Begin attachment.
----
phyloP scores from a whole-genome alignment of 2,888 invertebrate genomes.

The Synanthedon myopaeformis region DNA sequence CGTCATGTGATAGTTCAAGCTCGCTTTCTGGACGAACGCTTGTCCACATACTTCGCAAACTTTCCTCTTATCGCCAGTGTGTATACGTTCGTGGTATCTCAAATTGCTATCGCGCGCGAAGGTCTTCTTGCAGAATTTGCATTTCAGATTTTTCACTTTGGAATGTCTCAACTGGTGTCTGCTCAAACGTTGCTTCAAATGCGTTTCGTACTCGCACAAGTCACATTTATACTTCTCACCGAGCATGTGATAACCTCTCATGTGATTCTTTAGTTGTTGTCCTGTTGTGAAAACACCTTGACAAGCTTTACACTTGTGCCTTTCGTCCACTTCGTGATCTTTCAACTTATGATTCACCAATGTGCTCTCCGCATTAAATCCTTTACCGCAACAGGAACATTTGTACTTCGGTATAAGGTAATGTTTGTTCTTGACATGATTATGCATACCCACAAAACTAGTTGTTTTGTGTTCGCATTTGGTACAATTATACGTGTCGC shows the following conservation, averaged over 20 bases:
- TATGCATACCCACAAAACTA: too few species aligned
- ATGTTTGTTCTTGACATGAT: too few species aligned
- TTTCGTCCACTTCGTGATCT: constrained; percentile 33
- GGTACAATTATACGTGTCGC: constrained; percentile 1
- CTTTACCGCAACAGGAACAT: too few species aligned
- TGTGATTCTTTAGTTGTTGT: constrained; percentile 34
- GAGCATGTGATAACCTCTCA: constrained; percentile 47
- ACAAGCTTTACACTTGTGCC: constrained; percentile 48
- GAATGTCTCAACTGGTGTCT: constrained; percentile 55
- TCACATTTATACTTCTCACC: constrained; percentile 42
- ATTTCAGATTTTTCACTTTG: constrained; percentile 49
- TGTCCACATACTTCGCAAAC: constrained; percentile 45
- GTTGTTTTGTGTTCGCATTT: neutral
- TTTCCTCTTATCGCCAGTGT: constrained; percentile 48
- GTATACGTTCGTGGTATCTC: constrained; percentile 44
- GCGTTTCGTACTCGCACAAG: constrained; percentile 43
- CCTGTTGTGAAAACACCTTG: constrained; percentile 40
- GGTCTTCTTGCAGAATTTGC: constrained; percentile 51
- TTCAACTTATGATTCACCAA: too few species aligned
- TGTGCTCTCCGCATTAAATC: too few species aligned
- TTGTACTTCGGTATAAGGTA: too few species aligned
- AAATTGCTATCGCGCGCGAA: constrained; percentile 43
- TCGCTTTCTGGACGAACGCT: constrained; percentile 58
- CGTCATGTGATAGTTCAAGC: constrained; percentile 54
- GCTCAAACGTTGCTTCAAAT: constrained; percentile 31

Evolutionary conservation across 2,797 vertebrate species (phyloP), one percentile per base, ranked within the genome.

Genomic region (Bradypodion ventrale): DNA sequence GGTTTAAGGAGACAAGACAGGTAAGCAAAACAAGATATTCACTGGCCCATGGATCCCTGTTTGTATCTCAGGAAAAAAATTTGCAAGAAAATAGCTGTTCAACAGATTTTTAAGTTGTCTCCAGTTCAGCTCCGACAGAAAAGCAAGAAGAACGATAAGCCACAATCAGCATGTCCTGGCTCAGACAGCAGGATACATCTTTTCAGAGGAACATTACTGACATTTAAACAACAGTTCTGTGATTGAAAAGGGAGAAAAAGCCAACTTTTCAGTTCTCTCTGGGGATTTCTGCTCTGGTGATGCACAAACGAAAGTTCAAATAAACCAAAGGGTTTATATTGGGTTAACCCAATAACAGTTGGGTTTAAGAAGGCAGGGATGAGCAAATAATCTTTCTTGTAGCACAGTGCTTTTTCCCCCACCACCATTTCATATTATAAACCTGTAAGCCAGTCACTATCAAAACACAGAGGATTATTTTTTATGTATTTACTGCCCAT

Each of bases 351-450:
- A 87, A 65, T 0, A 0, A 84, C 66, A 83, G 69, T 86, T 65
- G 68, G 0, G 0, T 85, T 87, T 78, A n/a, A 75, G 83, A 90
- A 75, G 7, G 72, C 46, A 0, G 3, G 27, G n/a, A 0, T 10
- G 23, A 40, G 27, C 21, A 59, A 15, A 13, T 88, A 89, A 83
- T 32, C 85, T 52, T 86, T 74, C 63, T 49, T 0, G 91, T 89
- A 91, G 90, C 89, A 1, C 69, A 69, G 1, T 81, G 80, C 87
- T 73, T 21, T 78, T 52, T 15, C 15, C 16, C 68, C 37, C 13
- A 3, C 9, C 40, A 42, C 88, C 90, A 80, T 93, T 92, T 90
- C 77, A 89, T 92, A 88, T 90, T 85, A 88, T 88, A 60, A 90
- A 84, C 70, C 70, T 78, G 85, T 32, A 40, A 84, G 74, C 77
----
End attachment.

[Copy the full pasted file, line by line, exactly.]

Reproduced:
phyloP scores from a whole-genome alignment of 2,888 invertebrate genomes.

The Synanthedon myopaeformis region DNA sequence CGTCATGTGATAGTTCAAGCTCGCTTTCTGGACGAACGCTTGTCCACATACTTCGCAAACTTTCCTCTTATCGCCAGTGTGTATACGTTCGTGGTATCTCAAATTGCTATCGCGCGCGAAGGTCTTCTTGCAGAATTTGCATTTCAGATTTTTCACTTTGGAATGTCTCAACTGGTGTCTGCTCAAACGTTGCTTCAAATGCGTTTCGTACTCGCACAAGTCACATTTATACTTCTCACCGAGCATGTGATAACCTCTCATGTGATTCTTTAGTTGTTGTCCTGTTGTGAAAACACCTTGACAAGCTTTACACTTGTGCCTTTCGTCCACTTCGTGATCTTTCAACTTATGATTCACCAATGTGCTCTCCGCATTAAATCCTTTACCGCAACAGGAACATTTGTACTTCGGTATAAGGTAATGTTTGTTCTTGACATGATTATGCATACCCACAAAACTAGTTGTTTTGTGTTCGCATTTGGTACAATTATACGTGTCGC shows the following conservation, averaged over 20 bases:
- TATGCATACCCACAAAACTA: too few species aligned
- ATGTTTGTTCTTGACATGAT: too few species aligned
- TTTCGTCCACTTCGTGATCT: constrained; percentile 33
- GGTACAATTATACGTGTCGC: constrained; percentile 1
- CTTTACCGCAACAGGAACAT: too few species aligned
- TGTGATTCTTTAGTTGTTGT: constrained; percentile 34
- GAGCATGTGATAACCTCTCA: constrained; percentile 47
- ACAAGCTTTACACTTGTGCC: constrained; percentile 48
- GAATGTCTCAACTGGTGTCT: constrained; percentile 55
- TCACATTTATACTTCTCACC: constrained; percentile 42
- ATTTCAGATTTTTCACTTTG: constrained; percentile 49
- TGTCCACATACTTCGCAAAC: constrained; percentile 45
- GTTGTTTTGTGTTCGCATTT: neutral
- TTTCCTCTTATCGCCAGTGT: constrained; percentile 48
- GTATACGTTCGTGGTATCTC: constrained; percentile 44
- GCGTTTCGTACTCGCACAAG: constrained; percentile 43
- CCTGTTGTGAAAACACCTTG: constrained; percentile 40
- GGTCTTCTTGCAGAATTTGC: constrained; percentile 51
- TTCAACTTATGATTCACCAA: too few species aligned
- TGTGCTCTCCGCATTAAATC: too few species aligned
- TTGTACTTCGGTATAAGGTA: too few species aligned
- AAATTGCTATCGCGCGCGAA: constrained; percentile 43
- TCGCTTTCTGGACGAACGCT: constrained; percentile 58
- CGTCATGTGATAGTTCAAGC: constrained; percentile 54
- GCTCAAACGTTGCTTCAAAT: constrained; percentile 31

Evolutionary conservation across 2,797 vertebrate species (phyloP), one percentile per base, ranked within the genome.

Genomic region (Bradypodion ventrale): DNA sequence GGTTTAAGGAGACAAGACAGGTAAGCAAAACAAGATATTCACTGGCCCATGGATCCCTGTTTGTATCTCAGGAAAAAAATTTGCAAGAAAATAGCTGTTCAACAGATTTTTAAGTTGTCTCCAGTTCAGCTCCGACAGAAAAGCAAGAAGAACGATAAGCCACAATCAGCATGTCCTGGCTCAGACAGCAGGATACATCTTTTCAGAGGAACATTACTGACATTTAAACAACAGTTCTGTGATTGAAAAGGGAGAAAAAGCCAACTTTTCAGTTCTCTCTGGGGATTTCTGCTCTGGTGATGCACAAACGAAAGTTCAAATAAACCAAAGGGTTTATATTGGGTTAACCCAATAACAGTTGGGTTTAAGAAGGCAGGGATGAGCAAATAATCTTTCTTGTAGCACAGTGCTTTTTCCCCCACCACCATTTCATATTATAAACCTGTAAGCCAGTCACTATCAAAACACAGAGGATTATTTTTTATGTATTTACTGCCCAT

Each of bases 351-450:
- A 87, A 65, T 0, A 0, A 84, C 66, A 83, G 69, T 86, T 65
- G 68, G 0, G 0, T 85, T 87, T 78, A n/a, A 75, G 83, A 90
- A 75, G 7, G 72, C 46, A 0, G 3, G 27, G n/a, A 0, T 10
- G 23, A 40, G 27, C 21, A 59, A 15, A 13, T 88, A 89, A 83
- T 32, C 85, T 52, T 86, T 74, C 63, T 49, T 0, G 91, T 89
- A 91, G 90, C 89, A 1, C 69, A 69, G 1, T 81, G 80, C 87
- T 73, T 21, T 78, T 52, T 15, C 15, C 16, C 68, C 37, C 13
- A 3, C 9, C 40, A 42, C 88, C 90, A 80, T 93, T 92, T 90
- C 77, A 89, T 92, A 88, T 90, T 85, A 88, T 88, A 60, A 90
- A 84, C 70, C 70, T 78, G 85, T 32, A 40, A 84, G 74, C 77